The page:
The flavor is where it’s at, though. The tea is once again pretty prominent, but the belgian yeast note gives it a strong spicy flavor on the finish, so there isn’t just an herbal dose of flavor, but some pleasant complexities.
Buffering that finish is a sweetness: the wheat malt provides both the haze and enough density that this beer doesn’t fall too lightly on the tongue nor get one dimensional with it’s herbal qualities. I definitely have to give this a go again-but in the summertime. It’s going to be about perfect for that.
Once again, I forgot to write down my finishing gravity. Ugh. I need to install some kind of reminder mechanism so I’m less likely to do that. Still, here’s what I did recall:
Brew date: 11/5/17
5 lb Wickiup wheat
2 lb Shaniko winter wheat
1 lb carapils
Fermentables: 4 lb ExLME
1.5 oz N Brewer @ 60
.5 oz N Brewer @5
1.80 oz chamomile tea @flameout
Yeast: Imperial Monastic, third use.
It’s that time of year: time to make the Mary McCleod again.
There’s a chocolate milk nose. It’s right up front and in your face. The chocolate runs through the entire ale but there’s a bigger roasted note in there too and it’s not entirely awesome. A bit burnt, turning the beer just a little harsh.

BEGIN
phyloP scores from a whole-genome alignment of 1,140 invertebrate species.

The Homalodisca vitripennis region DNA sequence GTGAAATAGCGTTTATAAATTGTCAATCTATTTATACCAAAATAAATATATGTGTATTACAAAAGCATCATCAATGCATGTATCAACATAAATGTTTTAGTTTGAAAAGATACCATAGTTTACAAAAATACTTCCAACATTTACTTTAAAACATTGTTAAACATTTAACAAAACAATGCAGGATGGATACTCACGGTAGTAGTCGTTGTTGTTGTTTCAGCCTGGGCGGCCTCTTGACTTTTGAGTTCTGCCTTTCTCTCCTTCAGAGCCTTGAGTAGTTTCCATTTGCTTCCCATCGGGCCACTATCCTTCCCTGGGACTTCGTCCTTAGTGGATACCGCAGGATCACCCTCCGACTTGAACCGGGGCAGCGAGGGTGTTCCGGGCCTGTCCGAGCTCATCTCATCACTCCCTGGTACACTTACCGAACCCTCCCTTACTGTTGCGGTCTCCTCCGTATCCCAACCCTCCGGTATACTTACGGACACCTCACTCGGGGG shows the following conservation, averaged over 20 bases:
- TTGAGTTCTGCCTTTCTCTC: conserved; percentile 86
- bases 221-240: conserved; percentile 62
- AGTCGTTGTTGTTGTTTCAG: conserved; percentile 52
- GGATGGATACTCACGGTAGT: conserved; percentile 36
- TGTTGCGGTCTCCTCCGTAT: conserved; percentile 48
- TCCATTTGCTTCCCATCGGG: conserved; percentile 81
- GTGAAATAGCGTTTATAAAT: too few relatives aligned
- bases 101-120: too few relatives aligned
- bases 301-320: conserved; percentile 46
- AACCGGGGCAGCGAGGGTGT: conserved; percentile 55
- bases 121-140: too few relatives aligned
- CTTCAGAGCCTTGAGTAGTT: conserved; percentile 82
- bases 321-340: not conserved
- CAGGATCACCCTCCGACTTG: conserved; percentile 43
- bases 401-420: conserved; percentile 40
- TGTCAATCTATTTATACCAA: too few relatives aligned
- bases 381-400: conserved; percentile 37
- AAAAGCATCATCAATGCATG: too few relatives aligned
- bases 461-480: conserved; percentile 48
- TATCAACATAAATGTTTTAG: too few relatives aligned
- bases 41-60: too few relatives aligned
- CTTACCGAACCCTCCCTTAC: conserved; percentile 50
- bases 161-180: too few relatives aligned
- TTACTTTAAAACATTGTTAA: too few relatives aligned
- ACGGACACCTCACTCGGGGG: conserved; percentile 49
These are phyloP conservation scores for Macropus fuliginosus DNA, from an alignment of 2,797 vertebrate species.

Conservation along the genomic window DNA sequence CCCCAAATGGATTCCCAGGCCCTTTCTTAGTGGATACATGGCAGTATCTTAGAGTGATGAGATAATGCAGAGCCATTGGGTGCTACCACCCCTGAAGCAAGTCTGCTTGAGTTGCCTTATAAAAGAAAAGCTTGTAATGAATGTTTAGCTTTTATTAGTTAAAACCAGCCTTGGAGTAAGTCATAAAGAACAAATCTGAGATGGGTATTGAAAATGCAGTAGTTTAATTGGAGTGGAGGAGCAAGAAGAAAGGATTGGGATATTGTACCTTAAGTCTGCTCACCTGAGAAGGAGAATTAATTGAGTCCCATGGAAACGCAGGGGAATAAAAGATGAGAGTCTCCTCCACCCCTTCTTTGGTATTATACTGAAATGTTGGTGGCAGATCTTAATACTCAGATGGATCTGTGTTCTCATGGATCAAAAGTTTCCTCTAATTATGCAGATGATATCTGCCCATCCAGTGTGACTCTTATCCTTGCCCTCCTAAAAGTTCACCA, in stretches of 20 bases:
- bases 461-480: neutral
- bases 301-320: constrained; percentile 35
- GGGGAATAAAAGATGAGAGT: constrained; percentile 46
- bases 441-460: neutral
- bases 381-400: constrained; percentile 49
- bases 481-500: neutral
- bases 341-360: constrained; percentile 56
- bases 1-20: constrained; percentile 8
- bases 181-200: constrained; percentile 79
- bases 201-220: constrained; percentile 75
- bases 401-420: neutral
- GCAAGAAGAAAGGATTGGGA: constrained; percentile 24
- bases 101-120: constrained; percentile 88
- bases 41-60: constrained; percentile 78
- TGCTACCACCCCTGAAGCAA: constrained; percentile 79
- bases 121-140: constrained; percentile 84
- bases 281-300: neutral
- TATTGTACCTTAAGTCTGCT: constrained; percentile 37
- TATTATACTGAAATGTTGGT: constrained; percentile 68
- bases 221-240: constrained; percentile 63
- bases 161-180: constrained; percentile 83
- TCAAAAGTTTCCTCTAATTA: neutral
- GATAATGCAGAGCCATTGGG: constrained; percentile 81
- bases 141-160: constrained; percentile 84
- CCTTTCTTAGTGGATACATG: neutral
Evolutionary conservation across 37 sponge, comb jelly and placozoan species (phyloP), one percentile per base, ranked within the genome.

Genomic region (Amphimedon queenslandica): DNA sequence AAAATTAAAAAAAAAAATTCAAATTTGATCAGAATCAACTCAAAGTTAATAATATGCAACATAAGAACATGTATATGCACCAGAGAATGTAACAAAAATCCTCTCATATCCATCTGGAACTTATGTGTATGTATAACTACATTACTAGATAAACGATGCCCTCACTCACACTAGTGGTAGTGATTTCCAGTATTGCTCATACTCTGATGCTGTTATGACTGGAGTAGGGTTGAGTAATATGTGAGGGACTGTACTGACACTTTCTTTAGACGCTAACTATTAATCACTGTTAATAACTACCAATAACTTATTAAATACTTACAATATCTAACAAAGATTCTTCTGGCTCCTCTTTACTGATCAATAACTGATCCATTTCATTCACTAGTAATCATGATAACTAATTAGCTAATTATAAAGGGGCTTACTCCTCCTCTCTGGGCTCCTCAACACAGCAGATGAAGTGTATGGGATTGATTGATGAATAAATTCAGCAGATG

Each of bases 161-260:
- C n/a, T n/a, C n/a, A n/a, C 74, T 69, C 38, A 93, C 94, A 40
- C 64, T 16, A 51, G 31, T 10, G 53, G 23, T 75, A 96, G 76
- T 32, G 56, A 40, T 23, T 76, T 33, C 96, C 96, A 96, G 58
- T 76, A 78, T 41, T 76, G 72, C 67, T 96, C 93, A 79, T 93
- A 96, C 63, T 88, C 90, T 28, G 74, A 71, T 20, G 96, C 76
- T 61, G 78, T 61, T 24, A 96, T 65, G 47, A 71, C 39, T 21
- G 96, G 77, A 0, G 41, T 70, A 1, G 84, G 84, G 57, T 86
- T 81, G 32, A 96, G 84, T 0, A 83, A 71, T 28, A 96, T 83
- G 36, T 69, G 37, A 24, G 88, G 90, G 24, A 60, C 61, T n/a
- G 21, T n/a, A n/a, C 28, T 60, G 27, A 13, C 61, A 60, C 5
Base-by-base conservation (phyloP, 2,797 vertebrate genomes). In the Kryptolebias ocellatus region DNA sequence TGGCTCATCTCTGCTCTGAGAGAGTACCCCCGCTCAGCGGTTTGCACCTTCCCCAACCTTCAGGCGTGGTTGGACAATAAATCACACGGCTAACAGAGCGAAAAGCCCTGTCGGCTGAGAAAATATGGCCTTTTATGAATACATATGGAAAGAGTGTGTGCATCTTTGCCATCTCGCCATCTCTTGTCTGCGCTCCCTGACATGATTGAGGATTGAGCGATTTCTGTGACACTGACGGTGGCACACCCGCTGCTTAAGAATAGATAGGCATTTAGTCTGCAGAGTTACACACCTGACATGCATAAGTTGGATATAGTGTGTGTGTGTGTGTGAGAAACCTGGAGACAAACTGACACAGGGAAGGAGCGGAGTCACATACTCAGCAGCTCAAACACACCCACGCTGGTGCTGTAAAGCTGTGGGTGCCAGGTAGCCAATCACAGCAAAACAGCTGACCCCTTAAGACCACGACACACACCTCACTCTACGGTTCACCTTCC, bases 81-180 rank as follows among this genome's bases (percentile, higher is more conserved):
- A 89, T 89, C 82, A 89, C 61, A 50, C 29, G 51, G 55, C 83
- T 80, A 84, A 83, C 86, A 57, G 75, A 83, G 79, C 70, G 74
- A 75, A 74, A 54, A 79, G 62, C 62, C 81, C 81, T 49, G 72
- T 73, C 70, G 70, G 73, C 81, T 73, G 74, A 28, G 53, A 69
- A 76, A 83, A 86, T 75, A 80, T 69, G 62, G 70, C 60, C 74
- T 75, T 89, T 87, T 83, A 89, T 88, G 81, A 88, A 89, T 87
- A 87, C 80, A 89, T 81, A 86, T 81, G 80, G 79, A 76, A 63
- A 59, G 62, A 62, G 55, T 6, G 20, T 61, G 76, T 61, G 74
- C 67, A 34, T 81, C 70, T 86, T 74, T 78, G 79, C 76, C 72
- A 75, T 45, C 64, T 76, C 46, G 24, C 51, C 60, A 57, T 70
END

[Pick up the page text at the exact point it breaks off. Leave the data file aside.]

Although from the Devil’s Mother, a little harshness makes sense. Call it thematically appropriate, even if the style isn’t 100% behind it.
On some feedback I was told that it was the black prinz malt. Perhaps next time I should replace that with something else. But it’s tasty and it’s STRONG, but not obviously so. All in all, I don’t think too many tweaks need to be made to this beer.
Brew date: 10/15/17
2 lb Chocolate
.5 lb Black Prinz
.75 Black patent
5 lb Maris otter
2 lb Opal 44
1 lb Gold Rush toasted Pale
Additional fermentables: 7 lb LME
Hops: 1.5 oz Nugget @60
Additions: 1/2 tsp Calcium Chloride (this is to make the water more like the water used in England, which helps the stout be more correct, stylistically).
Yeast: Imperial Dry Hop, 2nd use
So this was my final brown ale of 2017. I think it’s more a successful porter. Maybe even a stout. I can smell the roasted quality in the nose and it carries nicely into the body of the beer, too.
But it’s very dark. It also isn’t very sweet. Drinkable, sure. I’d put the flavors at semi-sweetened coco. You can definitely put a few down, and the flavors linger nicely, while still managing to feel like a dry ale, but it’s definitely not quite to style.
I’m glad I did this but I feel as though I just missed the mark this year. The flavors were decent but visually-especially visually- it just missed.